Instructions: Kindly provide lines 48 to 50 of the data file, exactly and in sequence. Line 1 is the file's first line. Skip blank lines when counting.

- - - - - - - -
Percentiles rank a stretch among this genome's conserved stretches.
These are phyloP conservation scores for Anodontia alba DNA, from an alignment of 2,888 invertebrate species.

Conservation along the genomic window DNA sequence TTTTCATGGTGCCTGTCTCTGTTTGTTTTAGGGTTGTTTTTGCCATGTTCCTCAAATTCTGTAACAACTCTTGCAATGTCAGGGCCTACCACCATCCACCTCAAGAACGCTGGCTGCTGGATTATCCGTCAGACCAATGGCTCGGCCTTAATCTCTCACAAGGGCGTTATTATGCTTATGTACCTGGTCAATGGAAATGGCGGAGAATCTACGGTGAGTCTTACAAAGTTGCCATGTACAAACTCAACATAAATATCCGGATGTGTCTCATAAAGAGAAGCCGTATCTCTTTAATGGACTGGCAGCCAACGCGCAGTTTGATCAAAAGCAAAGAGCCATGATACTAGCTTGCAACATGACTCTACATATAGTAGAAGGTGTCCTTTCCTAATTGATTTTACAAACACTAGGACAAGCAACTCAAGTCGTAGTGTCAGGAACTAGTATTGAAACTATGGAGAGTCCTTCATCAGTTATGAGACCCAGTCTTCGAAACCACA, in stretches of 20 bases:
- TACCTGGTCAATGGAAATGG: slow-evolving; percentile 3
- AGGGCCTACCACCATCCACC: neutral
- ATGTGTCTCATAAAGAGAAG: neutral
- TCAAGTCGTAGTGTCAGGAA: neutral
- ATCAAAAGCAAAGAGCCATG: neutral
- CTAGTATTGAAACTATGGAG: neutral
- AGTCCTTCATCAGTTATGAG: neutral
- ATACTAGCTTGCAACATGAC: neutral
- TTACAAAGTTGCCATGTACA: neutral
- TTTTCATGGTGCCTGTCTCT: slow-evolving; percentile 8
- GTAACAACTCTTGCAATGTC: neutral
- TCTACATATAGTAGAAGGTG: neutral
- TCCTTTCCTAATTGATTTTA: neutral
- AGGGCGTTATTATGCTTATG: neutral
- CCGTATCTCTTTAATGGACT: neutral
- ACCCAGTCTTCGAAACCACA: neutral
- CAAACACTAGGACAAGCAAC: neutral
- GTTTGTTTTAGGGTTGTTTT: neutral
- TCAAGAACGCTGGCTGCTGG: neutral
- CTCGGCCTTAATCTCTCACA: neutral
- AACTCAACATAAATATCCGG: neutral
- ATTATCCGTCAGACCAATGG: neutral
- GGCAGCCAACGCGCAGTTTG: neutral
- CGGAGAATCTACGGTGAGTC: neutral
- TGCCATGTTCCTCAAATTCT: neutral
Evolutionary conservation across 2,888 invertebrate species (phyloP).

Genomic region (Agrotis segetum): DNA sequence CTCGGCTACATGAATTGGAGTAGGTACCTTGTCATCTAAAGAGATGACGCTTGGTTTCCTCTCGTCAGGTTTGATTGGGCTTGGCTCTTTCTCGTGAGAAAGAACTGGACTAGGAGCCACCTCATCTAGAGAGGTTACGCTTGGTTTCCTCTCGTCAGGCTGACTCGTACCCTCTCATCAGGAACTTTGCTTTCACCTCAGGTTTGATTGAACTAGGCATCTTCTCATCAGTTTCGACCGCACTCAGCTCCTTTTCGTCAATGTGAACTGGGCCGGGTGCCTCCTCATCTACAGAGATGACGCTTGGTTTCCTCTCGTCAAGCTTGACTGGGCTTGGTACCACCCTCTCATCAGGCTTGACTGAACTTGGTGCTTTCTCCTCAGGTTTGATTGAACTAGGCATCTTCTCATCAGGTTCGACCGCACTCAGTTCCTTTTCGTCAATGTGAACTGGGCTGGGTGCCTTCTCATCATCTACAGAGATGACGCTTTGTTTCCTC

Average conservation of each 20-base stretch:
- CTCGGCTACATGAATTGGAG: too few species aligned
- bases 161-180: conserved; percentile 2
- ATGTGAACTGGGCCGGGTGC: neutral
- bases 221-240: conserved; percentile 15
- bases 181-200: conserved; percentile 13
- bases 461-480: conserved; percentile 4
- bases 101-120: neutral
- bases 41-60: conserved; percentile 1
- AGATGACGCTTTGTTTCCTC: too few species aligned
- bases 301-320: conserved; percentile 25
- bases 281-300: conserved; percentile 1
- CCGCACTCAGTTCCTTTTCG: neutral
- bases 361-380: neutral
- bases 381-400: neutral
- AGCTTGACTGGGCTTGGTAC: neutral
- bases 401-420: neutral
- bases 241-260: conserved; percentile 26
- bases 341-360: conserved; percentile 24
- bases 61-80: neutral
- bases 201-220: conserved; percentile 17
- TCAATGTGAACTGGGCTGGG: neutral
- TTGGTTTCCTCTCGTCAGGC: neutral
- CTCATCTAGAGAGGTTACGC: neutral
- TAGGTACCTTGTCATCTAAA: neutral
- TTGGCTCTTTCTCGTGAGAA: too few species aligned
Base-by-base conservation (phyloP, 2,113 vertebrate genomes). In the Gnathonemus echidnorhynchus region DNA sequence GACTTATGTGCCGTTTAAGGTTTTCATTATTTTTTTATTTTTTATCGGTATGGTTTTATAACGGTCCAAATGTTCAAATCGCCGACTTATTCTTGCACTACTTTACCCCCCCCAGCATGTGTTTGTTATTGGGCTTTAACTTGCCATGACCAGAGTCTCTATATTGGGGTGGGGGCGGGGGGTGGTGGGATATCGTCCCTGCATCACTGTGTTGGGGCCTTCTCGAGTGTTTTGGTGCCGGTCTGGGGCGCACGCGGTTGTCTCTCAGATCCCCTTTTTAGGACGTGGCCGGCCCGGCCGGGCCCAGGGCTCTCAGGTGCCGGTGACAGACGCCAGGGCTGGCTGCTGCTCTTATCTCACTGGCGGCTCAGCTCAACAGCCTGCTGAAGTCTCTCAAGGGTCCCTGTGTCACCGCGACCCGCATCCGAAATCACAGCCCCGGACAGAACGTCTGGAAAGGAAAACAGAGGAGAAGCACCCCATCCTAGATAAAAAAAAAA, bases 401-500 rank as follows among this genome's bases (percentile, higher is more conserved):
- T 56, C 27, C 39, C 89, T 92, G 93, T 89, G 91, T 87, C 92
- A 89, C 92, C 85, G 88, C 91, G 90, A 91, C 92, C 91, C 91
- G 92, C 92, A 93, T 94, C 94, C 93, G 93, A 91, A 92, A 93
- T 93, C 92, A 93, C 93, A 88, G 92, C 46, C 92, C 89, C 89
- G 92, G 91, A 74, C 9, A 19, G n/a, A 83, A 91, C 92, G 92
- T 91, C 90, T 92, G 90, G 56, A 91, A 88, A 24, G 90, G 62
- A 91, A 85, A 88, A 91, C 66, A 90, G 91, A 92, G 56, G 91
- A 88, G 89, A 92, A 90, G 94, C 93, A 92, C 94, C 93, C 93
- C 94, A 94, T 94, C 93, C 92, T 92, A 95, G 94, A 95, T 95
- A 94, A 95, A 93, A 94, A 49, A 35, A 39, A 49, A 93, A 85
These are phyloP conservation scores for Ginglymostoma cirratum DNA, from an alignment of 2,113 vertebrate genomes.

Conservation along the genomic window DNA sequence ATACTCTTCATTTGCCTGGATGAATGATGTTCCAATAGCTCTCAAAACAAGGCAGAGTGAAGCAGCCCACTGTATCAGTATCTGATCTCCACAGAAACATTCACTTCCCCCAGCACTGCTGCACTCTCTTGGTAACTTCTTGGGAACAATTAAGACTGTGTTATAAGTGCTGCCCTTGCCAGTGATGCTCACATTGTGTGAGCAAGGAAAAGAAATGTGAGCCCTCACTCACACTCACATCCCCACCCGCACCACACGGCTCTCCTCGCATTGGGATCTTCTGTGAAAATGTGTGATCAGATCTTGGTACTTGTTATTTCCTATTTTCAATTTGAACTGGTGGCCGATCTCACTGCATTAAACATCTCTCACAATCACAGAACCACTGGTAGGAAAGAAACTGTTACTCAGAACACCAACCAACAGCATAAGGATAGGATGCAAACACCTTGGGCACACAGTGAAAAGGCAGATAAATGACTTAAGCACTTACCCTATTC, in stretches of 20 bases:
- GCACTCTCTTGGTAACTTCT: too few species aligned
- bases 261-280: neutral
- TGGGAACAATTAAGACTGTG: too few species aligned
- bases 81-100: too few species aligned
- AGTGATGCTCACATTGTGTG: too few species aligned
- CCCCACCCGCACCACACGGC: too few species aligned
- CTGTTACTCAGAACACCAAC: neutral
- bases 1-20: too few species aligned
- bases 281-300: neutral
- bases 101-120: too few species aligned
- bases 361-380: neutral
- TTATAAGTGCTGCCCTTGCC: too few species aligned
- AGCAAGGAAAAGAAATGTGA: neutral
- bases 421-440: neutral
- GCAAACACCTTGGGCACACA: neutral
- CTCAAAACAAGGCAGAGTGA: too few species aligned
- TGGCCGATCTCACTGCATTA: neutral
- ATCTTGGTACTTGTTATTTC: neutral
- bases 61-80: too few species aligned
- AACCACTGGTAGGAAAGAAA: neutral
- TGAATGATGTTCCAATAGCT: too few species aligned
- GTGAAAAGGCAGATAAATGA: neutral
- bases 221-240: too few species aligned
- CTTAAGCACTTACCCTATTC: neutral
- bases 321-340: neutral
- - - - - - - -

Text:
- bases 241-260: conserved; percentile 26
- bases 341-360: conserved; percentile 24
- bases 61-80: neutral